Tsadok Goldtooth

Mechalibur's page

Organized Play Member. 1,306 posts (1,307 including aliases). 4 reviews. No lists. No wishlists. 1 Organized Play character. 1 alias.


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Karmagator wrote:
The PF2 crit rule is definitely in, as it is part of the core math. As for AC concerns, it really depends on what enemies you are fighting. But especially against enemies that aren't higher than your level, critting on an 18 is common even without any bonuses. If you apply some teamwork, getting it on a 15 or 16 is just as common. It's mostly just strong single enemies that play the "20 or bust" game when you don't apply penalties to them.

I never had problems with players critting against same levelled enemies, but in Age of Ashes there were so many encounters against APL +2 or +3 enemies that were exceedingly difficult for any of the PCs to hit.

I did hear AoA was overtuned, though, and encounter design got more reasonable later in development, so hopefully that holds true for SF2.

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Not a huge fan of 2E overall, but there is one area where I think it can really improve the Starfinder experience.

Critical hit effects! There were so many cool crit effects in Starfinder 1, but they barely ever came up because you only got a crit on a 20. Assuming we're still using the crit = hit+10 rule, we should be able to see cool effects like lightning arcs and corrosion more frequently. I just hope AC doesn't end up super high on average for enemies.

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Not really a specific mechanic, but SF1 seemed to have a higher "expected accuracy" for both players and enemies. Generally when fighting level-appropriate enemies, you could expect to hit a lot more than miss. It also helped when summoning monsters - even though their overall stats weren't great, since attack was higher than AC, they could still hit enemies a reasonable amount of time despite being lower level.

After having played Age of Ashes from 1-20 in PF2, one point of annoyance for the players was just how hard it was for them to hit enemies that were 2 or so levels higher (and the adventure had quite a few encounters like that). Even with the highest possible value in their stat and a levelled weapon, it wasn't uncommon for players to see 50% or worse odds to hit on their highest attack bonus, with secondary attacks being even lower.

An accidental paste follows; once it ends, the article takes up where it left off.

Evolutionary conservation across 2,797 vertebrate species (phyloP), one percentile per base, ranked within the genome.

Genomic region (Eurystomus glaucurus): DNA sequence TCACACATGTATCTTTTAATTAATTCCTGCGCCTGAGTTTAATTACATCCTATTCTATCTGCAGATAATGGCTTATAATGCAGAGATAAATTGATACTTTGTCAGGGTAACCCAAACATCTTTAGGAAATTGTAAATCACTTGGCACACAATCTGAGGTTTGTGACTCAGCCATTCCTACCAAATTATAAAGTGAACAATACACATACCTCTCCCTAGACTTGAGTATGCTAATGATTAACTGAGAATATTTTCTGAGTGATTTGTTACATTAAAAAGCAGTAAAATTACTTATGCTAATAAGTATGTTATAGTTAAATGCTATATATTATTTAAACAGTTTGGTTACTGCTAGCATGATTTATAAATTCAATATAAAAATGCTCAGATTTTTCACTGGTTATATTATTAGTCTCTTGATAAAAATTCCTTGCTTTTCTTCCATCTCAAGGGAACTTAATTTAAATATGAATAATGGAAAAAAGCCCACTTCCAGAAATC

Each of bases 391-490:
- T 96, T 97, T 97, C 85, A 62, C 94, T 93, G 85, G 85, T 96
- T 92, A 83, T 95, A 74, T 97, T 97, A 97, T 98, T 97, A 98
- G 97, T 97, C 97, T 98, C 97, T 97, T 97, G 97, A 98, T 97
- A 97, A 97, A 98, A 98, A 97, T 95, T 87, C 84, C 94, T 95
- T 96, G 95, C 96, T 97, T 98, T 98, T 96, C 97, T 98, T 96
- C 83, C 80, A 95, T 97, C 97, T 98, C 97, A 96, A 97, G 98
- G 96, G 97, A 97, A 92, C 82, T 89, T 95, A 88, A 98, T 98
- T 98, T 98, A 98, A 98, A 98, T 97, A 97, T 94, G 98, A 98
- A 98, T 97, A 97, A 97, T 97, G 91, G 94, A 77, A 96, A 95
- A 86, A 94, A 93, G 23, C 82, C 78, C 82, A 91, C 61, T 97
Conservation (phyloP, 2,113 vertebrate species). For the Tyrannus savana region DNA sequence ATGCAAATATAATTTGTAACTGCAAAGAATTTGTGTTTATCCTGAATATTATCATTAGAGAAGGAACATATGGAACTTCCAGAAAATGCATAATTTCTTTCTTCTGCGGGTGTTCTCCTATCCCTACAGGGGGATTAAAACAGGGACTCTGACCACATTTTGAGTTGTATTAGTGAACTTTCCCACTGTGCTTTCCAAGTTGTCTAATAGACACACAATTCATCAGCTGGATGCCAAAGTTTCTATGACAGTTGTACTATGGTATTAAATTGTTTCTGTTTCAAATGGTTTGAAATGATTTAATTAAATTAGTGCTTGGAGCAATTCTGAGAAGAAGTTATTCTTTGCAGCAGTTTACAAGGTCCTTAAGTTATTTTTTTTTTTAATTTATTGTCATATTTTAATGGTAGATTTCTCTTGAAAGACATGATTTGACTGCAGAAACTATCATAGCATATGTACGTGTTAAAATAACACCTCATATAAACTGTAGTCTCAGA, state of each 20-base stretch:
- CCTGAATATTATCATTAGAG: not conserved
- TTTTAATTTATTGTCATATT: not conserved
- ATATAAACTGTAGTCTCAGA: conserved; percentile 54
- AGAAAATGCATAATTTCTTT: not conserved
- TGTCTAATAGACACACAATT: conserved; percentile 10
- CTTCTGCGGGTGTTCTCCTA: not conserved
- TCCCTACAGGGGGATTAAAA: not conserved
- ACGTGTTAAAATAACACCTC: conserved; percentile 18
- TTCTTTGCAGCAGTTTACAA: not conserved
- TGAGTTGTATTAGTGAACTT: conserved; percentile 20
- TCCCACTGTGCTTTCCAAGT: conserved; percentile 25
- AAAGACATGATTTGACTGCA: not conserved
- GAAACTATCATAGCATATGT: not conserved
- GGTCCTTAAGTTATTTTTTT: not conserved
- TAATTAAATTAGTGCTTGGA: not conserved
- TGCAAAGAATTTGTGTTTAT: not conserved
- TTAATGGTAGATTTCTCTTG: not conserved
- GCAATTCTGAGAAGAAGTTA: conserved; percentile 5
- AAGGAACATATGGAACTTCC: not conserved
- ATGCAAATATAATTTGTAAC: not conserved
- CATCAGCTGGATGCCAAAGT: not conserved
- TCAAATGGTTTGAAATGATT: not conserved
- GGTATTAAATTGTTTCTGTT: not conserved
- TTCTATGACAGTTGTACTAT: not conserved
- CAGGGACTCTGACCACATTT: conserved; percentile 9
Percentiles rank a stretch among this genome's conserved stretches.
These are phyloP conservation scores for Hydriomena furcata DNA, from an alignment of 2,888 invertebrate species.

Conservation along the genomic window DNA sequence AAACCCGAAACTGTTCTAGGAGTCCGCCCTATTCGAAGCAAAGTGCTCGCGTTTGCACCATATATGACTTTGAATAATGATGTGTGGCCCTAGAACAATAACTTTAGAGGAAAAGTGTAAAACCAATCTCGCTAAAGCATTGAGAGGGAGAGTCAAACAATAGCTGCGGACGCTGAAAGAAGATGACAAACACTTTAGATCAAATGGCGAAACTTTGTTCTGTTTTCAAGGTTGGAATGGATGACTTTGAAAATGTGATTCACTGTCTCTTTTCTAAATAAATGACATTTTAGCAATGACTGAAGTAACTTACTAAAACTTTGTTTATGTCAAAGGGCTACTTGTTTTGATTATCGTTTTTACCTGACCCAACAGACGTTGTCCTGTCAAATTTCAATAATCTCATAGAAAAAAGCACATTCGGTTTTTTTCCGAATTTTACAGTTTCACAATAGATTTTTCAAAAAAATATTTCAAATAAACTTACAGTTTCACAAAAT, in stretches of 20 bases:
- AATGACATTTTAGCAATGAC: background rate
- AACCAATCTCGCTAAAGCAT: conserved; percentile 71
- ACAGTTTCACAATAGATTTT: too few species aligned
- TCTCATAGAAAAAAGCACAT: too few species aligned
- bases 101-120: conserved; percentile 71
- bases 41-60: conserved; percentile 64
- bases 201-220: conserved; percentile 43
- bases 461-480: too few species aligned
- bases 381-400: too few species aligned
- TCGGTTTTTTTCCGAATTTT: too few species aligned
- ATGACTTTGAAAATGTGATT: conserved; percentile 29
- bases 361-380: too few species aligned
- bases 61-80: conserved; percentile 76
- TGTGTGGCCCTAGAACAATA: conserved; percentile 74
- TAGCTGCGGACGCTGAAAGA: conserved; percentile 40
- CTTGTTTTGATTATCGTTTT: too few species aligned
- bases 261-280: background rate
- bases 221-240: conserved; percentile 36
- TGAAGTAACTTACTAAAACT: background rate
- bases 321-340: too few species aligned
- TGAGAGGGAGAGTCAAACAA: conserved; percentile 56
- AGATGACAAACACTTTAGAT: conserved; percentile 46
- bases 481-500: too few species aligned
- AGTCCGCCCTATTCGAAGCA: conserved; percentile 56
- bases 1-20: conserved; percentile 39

I know the crit rules in PF2 make it dangerous for accuracy to be too high, but I really don't want enemy defenses to get too out of control.

I also really liked the huge variety in weapons, with lasers, disintegration beams, sonic guns, flamethrowers, etc. Definitely hope we get some cool variety there and fun rules for power armor.

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This new edition of Starfinder is being designed to be fully compatible with the upcoming release of the Pathfinder Remastered rulebooks and all future Pathfinder Second Edition products. This means that all your Pathfinder content going forward will be compatible with the new edition of Starfinder, and that all Starfinder Second Edition content will work in Pathfinder—with your GM’s permission, of course!

Out of curiosity... is this a big draw for a lot of people? I've never really the desire to combine the 2 settings since I think both are pretty complete as-is. This is potentially a negative for me as I'd rather not have Starfinder feel beholden to specific Pathfinder 2E rules in order to remain cross-compatible.

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KingGramJohnson wrote:
Though it goes both ways with the way it's worded, and a GM can use that to ignore it if they want, I still see it as permission to remove players' core abilities. "At GM's discretion" can (and likely will) be abused by a terrible GM. They can point to that rule and say they can turn off your powers because the fight isn't worth you using them.

A terrible GM will make any system bad. The solution is not to play with them.

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Kobold Catgirl wrote:
Hm...I wouldn't mind ditching the "metal armor druids" stuff, especially since there's art of an example druid multiclass character literally drawn wearing metal armor. It feels like another shibboleth, like the wizards' old proficiencies, so it may be a good candidate if it doesn't mess up druids' balance.

So does druids having their own language. It doesn't really matter from a gameplay balance perspective, but I've always found the druidic language completely out of nowhere and bizarre from an RP perspective (where do they learn this language from? Why is teaching it as bad as defacing nature? Where is this language actually used?)

Anyway! For wizards I'd like to see a 3rd set of advanced school focus spells. Stopping at only 2 seems a bit strange to me.

Sounds promising for Witchwarper. Was anything mentioned about solarians/technomancers?

It restores functionality, but it is no more durable than and doesn’t otherwise function differently than a normal limb for your species.

I don't see why they wouldn't be able to feel.

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I'd like to see Two Weapon Fighting be a bit better. I think right now all you get is a feat that gives you +1 to hit if you attack with both weapons in a full attack. And of course, it lets you make a choice between two weapons if one would be better in a given situation, but I think I'd rather just have a weapon that's conventionally stronger.